This week's earnings report from Chinese gaming giant Shanda Interactive (NASDAQ:SNDA) offered an interesting morsel: Since last month, the company has been beta-testing its own instant messaging software called QuanQuan.

Stateside, when folks think IM, they think about either Time Warner's (NYSE:TWX) AIM or Yahoo!'s (NASDAQ:YHOO) IM offering. It doesn't matter that AOL's subscriber base for its online service has shrunk for three straight years or that Yahoo! has been lapped in the search engine space by Google (NASDAQ:GOOG). The companies still command a sizeable -- and captive -- audience because they have the established platforms for people to engage in text chat online.

That's why I think QuanQuan may be huge for Shanda if it pans out just right. Shanda is in the process of embedding the QuanQuan IM interface into its popular games, where Shanda is the market leader. As many as 2.5 million Chinese residents are playing in Shanda's assortment of virtual worlds at any given moment.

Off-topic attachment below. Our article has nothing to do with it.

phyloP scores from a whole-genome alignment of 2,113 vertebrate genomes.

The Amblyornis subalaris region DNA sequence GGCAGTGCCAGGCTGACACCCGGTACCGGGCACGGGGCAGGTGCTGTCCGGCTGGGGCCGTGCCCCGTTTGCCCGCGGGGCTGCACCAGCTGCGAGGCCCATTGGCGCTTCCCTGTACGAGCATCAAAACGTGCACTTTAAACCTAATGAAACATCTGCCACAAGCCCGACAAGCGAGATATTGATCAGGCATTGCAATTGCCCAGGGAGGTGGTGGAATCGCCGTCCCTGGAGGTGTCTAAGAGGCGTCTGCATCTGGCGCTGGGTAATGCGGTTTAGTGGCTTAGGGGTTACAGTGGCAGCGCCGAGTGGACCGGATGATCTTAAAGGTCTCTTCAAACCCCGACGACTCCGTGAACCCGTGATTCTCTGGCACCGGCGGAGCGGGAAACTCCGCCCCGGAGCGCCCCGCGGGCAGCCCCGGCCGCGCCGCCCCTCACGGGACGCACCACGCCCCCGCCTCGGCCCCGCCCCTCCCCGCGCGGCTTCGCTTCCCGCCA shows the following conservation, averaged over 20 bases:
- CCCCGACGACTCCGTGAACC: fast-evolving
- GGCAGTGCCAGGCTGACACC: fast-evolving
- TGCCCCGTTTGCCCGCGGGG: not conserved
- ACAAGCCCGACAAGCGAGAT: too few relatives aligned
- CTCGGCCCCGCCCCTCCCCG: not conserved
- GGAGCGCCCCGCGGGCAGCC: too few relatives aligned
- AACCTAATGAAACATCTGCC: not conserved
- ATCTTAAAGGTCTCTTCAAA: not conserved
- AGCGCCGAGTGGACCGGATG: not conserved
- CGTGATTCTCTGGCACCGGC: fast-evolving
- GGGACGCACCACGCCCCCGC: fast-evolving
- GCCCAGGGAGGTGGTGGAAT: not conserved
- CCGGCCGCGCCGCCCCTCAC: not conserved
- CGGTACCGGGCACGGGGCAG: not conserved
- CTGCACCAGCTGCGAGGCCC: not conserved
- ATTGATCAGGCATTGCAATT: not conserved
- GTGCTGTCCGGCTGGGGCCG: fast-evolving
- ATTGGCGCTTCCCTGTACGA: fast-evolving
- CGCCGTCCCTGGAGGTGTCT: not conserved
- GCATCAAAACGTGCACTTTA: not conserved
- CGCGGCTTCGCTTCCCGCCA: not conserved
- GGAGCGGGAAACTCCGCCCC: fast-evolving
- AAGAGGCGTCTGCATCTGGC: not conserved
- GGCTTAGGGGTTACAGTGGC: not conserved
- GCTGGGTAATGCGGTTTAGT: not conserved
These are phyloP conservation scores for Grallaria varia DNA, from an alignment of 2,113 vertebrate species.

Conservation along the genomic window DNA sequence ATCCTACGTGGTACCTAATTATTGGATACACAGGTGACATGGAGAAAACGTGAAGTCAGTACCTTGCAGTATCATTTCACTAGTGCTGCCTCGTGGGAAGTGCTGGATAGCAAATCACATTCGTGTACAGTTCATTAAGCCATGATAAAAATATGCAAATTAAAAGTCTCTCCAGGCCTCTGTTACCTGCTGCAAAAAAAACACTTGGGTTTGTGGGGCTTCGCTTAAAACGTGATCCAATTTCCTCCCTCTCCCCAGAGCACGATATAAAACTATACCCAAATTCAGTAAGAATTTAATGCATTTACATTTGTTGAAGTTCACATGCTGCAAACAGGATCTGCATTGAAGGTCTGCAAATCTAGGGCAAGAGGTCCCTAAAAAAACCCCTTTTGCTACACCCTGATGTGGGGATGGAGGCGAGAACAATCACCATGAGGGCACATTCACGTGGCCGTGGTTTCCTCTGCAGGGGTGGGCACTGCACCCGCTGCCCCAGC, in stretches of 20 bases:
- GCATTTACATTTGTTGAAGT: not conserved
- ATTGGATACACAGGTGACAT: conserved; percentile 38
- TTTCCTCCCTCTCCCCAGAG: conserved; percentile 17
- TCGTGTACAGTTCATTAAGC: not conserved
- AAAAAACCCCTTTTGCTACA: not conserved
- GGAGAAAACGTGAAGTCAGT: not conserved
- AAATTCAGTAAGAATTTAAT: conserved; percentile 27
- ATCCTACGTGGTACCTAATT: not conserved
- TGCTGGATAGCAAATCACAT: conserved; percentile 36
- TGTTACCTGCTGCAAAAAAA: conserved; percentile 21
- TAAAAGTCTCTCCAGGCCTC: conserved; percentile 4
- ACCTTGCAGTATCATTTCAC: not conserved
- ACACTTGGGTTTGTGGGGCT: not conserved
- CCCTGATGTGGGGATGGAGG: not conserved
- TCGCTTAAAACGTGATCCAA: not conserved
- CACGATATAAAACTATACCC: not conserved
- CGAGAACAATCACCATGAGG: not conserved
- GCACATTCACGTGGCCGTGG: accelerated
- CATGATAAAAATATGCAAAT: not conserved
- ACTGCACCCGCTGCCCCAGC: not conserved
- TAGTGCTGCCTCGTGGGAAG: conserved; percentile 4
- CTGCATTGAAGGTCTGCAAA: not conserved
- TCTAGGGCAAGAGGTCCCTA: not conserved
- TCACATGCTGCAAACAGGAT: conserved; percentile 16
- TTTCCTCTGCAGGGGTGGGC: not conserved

For now, QuanQuan will give those gamers an effective platform with which to communicate with one another. That's cool. Yet the potential is even greater in the future, for if QuanQuan catches on, it won't be just gamers using the interface. Remember when America Online began offering its AIM software to non-subscribers? Internet users could download the free software at, and that became a great way for non-AOL users to keep in touch with their "you've got mail" buddies. Eventually, non-subscribers began to use it to communicate with other non-subscribers, and the headcount of AOL subscribers became irrelevant. AIM had become its own monster.

That's what a killer application will do for you. Just as PayPal has now taken on a prolific life of its own outside parent company eBay (NASDAQ:EBAY), how important will Shanda be if QuanQuan grows to become the standard platform in the world's most populous nation?

I'll tell you how important: very. Yes, it all starts with gamers exchanging messages with gamers. But where it goes from there isn't exactly a game. The online advertising and self-promotional features of controlling the gateway to virtual communication can be a wonderful thing. For investors, that's one virtual world worth looking into.

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Longtime Fool contributor Rick Munarriz believes in the sector, but he does not own shares in any of the companies mentioned in this story. The Fool has a disclosure policy. He is also part of the Rule Breakers newsletter research team, seeking out tomorrow's ultimate growth stocks a day early.